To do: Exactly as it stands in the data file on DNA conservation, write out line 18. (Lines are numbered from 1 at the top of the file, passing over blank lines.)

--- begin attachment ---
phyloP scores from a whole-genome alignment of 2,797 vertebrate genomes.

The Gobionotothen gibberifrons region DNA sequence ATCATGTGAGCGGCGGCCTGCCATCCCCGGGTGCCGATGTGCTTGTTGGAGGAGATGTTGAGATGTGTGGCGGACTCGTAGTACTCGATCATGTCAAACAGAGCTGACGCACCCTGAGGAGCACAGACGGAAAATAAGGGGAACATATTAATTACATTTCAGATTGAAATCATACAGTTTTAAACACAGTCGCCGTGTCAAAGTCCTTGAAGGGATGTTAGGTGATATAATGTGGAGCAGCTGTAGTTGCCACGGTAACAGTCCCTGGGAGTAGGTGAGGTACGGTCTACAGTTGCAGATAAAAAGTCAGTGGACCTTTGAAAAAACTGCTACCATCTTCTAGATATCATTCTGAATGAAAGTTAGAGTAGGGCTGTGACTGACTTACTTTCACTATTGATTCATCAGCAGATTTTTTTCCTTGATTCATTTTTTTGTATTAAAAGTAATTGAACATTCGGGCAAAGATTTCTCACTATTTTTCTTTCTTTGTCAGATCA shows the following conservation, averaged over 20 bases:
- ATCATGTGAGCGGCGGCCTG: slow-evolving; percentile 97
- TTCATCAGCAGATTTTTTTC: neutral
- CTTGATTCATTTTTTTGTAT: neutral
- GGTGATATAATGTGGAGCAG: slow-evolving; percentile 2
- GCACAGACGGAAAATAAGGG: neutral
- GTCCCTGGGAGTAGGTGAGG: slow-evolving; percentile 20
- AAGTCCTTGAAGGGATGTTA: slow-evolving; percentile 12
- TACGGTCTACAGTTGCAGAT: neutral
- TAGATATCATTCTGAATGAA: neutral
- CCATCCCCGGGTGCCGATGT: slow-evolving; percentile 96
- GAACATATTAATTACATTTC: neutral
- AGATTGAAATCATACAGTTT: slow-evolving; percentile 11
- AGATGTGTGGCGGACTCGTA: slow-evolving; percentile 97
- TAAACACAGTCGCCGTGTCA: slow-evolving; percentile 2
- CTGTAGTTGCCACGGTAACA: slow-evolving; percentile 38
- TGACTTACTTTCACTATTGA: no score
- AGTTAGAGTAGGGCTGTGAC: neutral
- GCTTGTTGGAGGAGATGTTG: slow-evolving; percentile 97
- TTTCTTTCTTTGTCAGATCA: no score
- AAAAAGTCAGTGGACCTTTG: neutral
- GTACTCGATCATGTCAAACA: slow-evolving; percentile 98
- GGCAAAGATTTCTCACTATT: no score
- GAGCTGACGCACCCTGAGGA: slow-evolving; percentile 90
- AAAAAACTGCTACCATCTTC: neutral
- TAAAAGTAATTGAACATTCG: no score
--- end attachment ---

- TGACTTACTTTCACTATTGA: no score